Recently The Bullvine initiated some give and take with readers after our article, “From Cow Bossy to Dairy Super Boss” where we discussed the role of managers on well-run dairy operations.  We considered whom to hire, what to pay, how to train and other important issues that arise between dairy bosses and their employees. The ten points that were discussed all have a legitimate impact on dairy success but today we are going to rewind the process a little bit to consider the first day and how it is one of the most important moments in dairy staff relations. If you are building an effective dairy team, it is crucial to get off to a good start.

Great Dairies Are Full of Great Beginnings

We can all appreciate the importance of great beginnings when it applies to genetics, planting seasons and milk records. When we get it right, the effects are visible and measurable all the way to the bank.  Dairy staff is one area where we may experience the effects of poor beginnings without realizing exactly what caused the problem. Unfortunately, there is a big difference between a relationship that gets off to a good start and one that gets off to a bad one.

Day One on the Dairy

Assuming all the due diligence has been done, and you have hired a new dairy employee, it is important to get off to the best start possible.  Regardless of whether there has been a previous relationship, it makes good sense for both sides to be as well-prepared as possible.  Never assume that the myriad of details is “obvious” or “standard.”  It is a sign of respect, to give your new staff member every opportunity to succeed.

Write it Down

While your plans, including starting days and dates, may be very familiar to you, it is always a good idea to write the details down for new employees.  With equipment, buildings and animals to get familiar with, it could be a simple detail such as when to arrive, where to park and what to wear, that gets overlooked or misunderstood by the new person. Confirm all points discussed either by email or in writing.  You won’t regret starting off by making sure everything is clearly understood.  On the other hand, misunderstandings can result in all your careful recruiting, interviewing and negotiating being wiped out by frustrations which could lead to a rocky or terminated start.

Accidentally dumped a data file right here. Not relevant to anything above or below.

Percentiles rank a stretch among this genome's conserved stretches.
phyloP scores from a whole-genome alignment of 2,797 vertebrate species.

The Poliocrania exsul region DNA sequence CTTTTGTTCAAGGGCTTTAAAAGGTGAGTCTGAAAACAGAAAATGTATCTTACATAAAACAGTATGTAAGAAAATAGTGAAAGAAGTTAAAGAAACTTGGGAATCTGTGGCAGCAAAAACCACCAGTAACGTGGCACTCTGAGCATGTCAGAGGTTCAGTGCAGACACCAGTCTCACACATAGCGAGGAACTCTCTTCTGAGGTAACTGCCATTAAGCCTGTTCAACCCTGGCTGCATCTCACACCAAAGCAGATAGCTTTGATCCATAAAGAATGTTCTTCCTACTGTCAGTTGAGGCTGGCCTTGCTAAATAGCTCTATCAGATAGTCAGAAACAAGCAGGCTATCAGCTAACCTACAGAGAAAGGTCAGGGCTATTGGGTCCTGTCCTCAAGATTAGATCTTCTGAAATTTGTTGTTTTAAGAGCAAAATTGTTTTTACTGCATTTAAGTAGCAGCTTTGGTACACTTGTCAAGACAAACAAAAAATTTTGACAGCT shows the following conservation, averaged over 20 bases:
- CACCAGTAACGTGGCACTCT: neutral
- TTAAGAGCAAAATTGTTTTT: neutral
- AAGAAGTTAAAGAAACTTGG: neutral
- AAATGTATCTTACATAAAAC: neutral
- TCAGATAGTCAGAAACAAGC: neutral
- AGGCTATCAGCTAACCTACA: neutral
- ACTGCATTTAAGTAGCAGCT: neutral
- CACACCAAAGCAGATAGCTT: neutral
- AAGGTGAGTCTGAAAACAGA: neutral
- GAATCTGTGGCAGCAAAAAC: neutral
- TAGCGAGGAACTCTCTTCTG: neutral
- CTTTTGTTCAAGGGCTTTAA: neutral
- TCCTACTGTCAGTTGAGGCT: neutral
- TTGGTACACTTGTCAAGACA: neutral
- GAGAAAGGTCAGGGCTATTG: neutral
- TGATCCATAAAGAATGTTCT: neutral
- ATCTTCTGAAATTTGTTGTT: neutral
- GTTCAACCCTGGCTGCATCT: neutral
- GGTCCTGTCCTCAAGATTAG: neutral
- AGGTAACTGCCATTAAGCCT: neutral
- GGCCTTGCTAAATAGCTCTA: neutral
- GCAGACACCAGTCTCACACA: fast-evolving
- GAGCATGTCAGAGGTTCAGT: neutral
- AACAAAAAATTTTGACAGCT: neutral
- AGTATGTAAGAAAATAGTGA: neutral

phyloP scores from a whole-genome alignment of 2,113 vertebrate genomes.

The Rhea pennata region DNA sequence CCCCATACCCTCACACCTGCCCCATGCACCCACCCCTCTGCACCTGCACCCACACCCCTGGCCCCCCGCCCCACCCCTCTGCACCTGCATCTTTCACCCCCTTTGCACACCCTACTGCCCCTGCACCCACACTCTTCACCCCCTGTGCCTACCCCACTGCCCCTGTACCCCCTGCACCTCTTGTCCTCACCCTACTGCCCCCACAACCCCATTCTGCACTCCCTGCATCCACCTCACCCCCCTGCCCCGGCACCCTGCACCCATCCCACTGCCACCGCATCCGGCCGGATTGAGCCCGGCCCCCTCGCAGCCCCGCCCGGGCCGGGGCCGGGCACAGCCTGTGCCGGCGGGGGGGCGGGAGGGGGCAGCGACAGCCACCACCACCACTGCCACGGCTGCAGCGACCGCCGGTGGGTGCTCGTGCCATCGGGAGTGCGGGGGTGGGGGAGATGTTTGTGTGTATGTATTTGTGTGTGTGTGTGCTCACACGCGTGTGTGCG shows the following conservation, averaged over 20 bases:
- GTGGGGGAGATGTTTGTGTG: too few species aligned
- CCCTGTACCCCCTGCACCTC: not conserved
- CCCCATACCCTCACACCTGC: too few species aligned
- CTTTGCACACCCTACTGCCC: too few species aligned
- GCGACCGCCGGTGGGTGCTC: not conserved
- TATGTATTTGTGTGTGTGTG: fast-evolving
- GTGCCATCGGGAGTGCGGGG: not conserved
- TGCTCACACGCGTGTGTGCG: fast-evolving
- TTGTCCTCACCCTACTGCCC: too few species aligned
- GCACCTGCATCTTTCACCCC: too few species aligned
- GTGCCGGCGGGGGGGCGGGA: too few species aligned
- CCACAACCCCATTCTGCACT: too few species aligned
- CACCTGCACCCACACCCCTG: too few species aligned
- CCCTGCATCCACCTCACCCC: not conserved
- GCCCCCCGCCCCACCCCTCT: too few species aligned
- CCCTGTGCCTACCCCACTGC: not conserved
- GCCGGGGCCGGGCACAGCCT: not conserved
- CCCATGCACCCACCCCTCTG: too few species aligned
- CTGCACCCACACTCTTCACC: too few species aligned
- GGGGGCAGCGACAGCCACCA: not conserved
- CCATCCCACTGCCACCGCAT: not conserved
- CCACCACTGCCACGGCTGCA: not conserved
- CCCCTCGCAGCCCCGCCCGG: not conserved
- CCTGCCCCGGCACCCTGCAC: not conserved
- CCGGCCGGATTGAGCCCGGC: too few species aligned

A Place for Everything and Everything in Its Place

Once again, you may think that everything on your operation is self-evident and easily understood, but an orientation tour not only gives new hires the chance to ask questions, it can also be an unpressured way to start building a good working relationship.  Now is the time to point out special safety considerations, medication storage or details regarding equipment operation.  If your operation is complicated in any of these areas, you can set your new staffer’s mind at ease by explaining plans for training as needed. Whether you have two employees or two hundred, don’t leave new employee orientation to chance.

A New Employee Checklist

Everyone has been a newbie at least once in their life, and so we can identify with the feelings of someone who is thrust into a new environment.  New dairy staff must be helped to settle in comfortably, otherwise they may fail to perform well.  Here are some basic considerations.

The Paper Work

  1. A written description of the job and its responsibilities.
  2. Contact information. A chart that shows how the new position relates to staff organization.
  3. All of the necessary administration and benefits forms.
  4. A handbook, if there is one, for any of the job responsibilities.

The People Parts

  1. Provide an opportunity to meet coworkers, specifically those he or she will work closely with.
  2. You could provide a “buddy” or mentor for the new hire so that they have someone they can go to for more information or help.
  3. Set up opportunities for ongoing orientation and training. Who will provide it?  When? And Where?

Knowing The LITTLE Details Makes a BIG Difference

  1. Where does staff park?
  2. What should I wear?
  3. To whom should I report?
  4. What is the work schedule? Where is it posted?
  5. Where are restrooms, telephones, and computers?
  6. What should be said when answering the phone?
  7. What food, snacks or beverages are provided? Should I bring my lunch?
  8. Is the farm tobacco or smoke-free?
  9. What is the policy regarding use of cell phones or personal computers?
  10. What record keeping is required regarding animal treatment?
  11. What record keeping is required regarding work hours?
  12. What job supervision and review are scheduled?
  13. What opportunity does the employee have to give feedback?

If you take care of these details, the likelihood of a smooth start for the new employee will be increased. Even though you probably won’t micromanage each day’s activities, it is important to make sure that the employee knows that you are available to answer concerns.

The Bullvine Bottom Line

We know that employee turnover is expensive and that it is important to retain valuable employees. Is your first-day strategy achieving the desired results? Is it decreasing turnover? The goal is that everyone joining your dairy staff overcomes their fears, fits into the workforce and becomes a productive employee. This is the foundation that successful dairies are built upon.

 

 

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